Access to Vision Care Must Include Women
Each year at this time, the world takes a moment to celebrate the social, economic, cultural and political achievements of women with International Women’s Day on March 8. This day is not about one single country, group or organization – it belongs to all groups collectively everywhere. It’s a day to honor those women who are making a difference in the world around us.
As a woman, I find it interesting that a blog about women’s rights, empowerment, and successes is one of the most difficult for me to write each year. Perhaps it’s due to my lifelong geography and family of origin. I grew up in the United States, and though I have lived here my entire life, my father’s military career caused us to move often during my formative years. When I was young, my family often struggled financially to stay afloat, yet I never personally felt the affliction of lack of access to healthcare or education that many women around the world face each and every day. In my life, the cycle of poverty that could have been was broken as a result.
Globally, many girls are denied the same human rights as their male counterparts. As a result, millions of girls are left behind – unable to fully access healthcare, education and the future that could be theirs. The World Health Organization (WHO) suggests that two-thirds of the world’s blind population are women. According to another study, women are 40 percent less likely to utilize eye care services than men; and in some parts of the world, if girls are blind or significantly vision impaired, it is almost impossible for them to access education. This disparity creates a cycle so vicious that we must all shout it from the rooftops that a child’s gender should have no bearing on access to health, education, or future opportunities.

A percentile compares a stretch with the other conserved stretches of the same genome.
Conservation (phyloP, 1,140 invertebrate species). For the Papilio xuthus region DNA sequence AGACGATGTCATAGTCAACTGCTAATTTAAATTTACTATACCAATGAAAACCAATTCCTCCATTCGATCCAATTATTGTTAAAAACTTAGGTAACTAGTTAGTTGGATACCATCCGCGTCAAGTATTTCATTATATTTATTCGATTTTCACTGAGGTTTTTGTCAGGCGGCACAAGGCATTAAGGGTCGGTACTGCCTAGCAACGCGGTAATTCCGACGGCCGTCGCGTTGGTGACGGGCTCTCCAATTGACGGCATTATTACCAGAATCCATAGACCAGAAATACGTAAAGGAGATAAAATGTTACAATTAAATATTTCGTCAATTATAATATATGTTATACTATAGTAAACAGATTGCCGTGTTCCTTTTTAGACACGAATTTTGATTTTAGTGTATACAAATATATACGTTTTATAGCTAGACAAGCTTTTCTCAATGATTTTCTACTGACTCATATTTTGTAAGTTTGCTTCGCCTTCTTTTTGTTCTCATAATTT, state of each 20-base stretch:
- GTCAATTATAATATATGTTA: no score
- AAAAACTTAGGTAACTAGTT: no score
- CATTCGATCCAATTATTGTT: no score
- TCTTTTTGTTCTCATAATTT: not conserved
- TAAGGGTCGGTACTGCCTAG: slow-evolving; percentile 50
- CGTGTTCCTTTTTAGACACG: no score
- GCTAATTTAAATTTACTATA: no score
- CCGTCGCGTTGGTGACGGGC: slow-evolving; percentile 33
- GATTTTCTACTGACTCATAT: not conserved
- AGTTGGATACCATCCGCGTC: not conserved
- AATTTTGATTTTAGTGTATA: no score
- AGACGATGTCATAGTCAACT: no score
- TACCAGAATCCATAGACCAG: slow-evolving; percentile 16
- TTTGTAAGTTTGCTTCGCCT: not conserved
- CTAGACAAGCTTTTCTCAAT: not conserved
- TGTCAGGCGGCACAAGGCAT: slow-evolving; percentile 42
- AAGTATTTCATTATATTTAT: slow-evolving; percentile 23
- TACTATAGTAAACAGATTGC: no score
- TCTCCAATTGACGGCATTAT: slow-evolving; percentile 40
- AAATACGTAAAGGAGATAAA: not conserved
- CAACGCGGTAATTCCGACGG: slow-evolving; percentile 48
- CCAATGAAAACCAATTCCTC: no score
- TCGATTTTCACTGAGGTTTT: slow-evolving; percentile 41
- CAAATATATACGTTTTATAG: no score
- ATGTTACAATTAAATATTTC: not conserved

Today, when it comes to gender disparities related to vision health, there is little to no attention on this topic. According to the 2015 National Health Interview Survey, 14.4 million American women ages 18 and older reported experiencing significant vision loss and the Center for Disease Control (CDC) reports that over the course of their lives, American women are at greater risk of vision loss than men. Worldwide, when women account for 55 percent of the vision impaired, it’s a discussion that deserves a closer look.
The theme for this year’s International Women’s Day is Press for Progress – and press forward, we must. By bringing awareness to this inequality, we can help break the vicious cycle of lack of education that leads to poverty that leads to limited access to affordable healthcare. Together we must develop clever, innovative solutions to the obstacles women and girls face when accessing vision care, while ensuring vision is seen as a healthcare imperative. Together we can be the impact that leads to progress!